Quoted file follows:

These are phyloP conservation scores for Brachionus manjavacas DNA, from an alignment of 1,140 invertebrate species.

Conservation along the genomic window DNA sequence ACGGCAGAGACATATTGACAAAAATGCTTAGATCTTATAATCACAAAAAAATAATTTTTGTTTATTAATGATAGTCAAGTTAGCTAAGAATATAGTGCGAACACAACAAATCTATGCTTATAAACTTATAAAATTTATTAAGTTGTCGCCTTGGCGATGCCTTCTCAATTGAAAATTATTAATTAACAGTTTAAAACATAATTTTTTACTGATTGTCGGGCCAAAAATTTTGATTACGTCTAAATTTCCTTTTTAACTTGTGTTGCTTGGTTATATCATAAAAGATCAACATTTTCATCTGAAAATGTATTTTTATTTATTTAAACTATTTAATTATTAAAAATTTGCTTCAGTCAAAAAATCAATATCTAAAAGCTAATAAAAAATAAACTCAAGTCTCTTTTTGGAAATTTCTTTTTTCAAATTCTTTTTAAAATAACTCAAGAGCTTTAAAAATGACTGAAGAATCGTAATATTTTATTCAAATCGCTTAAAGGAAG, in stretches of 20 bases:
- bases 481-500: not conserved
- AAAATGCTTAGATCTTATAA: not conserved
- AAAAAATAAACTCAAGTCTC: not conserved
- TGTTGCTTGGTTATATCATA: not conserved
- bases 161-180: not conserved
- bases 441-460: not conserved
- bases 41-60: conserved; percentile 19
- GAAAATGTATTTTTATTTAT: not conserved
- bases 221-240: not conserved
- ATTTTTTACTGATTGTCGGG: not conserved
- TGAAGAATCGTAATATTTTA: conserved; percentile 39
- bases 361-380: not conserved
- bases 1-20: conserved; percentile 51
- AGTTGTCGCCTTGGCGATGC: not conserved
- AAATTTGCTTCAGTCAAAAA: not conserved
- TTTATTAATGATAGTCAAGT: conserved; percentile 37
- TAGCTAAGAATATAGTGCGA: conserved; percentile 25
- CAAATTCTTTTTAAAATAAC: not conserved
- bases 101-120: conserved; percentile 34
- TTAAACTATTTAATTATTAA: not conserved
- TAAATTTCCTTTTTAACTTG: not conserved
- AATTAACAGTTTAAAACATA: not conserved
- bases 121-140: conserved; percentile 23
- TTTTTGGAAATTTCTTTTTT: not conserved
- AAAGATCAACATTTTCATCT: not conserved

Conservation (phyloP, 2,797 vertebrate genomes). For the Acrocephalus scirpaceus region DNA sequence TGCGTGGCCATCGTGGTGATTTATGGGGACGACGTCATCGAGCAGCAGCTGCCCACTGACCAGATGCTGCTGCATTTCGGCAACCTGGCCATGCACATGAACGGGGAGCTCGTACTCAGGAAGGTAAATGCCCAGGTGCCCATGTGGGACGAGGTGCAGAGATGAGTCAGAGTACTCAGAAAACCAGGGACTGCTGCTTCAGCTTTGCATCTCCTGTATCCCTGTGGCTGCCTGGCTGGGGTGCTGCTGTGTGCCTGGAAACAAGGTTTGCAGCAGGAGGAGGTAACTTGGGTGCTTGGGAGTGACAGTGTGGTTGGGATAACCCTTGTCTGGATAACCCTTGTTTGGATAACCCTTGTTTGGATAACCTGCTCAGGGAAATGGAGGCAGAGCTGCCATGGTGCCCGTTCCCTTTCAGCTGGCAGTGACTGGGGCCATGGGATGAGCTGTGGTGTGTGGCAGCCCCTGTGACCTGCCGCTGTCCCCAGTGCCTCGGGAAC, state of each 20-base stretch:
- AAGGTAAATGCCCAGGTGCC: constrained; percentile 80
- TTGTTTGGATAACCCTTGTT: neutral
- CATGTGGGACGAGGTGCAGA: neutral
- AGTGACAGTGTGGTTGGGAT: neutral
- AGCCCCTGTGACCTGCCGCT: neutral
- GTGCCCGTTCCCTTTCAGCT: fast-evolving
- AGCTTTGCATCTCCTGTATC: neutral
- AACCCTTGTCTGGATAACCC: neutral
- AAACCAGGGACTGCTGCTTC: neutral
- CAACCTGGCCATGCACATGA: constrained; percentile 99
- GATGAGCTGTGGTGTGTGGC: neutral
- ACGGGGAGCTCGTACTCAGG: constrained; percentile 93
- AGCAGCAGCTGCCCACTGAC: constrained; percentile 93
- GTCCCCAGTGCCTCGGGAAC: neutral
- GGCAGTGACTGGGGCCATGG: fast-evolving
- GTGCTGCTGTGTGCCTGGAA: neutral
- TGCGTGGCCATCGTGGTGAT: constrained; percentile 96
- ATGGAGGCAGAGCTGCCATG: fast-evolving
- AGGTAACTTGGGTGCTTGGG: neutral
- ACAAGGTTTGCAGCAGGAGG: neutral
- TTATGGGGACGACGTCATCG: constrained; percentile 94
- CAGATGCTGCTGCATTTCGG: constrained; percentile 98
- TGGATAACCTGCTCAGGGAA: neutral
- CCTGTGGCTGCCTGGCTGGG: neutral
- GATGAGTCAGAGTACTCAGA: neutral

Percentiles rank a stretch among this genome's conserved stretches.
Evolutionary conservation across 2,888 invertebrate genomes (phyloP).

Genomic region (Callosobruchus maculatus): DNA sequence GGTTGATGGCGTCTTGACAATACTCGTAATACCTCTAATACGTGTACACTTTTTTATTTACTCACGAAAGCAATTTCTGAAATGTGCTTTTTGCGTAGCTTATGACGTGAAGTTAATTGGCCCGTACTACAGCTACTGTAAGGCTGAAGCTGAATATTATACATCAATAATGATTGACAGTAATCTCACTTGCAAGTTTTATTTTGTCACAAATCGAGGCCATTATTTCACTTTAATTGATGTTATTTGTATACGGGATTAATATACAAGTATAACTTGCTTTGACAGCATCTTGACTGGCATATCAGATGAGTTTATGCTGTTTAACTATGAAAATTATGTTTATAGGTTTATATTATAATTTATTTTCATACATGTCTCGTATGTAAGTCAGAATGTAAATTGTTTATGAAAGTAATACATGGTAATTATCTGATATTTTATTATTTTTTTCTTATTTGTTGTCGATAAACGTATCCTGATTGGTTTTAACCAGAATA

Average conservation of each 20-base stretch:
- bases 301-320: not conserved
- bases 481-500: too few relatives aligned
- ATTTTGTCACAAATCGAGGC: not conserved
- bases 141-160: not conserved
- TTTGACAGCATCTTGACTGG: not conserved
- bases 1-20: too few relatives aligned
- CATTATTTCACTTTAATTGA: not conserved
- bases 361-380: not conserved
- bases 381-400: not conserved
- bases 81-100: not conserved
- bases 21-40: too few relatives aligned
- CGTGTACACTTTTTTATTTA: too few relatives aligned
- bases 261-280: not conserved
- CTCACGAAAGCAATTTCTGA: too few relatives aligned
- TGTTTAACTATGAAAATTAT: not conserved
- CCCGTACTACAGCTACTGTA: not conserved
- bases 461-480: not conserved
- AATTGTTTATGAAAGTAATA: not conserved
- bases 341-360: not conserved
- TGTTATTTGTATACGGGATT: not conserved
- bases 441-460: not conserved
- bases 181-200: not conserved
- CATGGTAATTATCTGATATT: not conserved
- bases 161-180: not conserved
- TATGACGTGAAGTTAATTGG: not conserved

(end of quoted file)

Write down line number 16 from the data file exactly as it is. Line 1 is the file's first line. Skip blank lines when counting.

- AGTTGTCGCCTTGGCGATGC: not conserved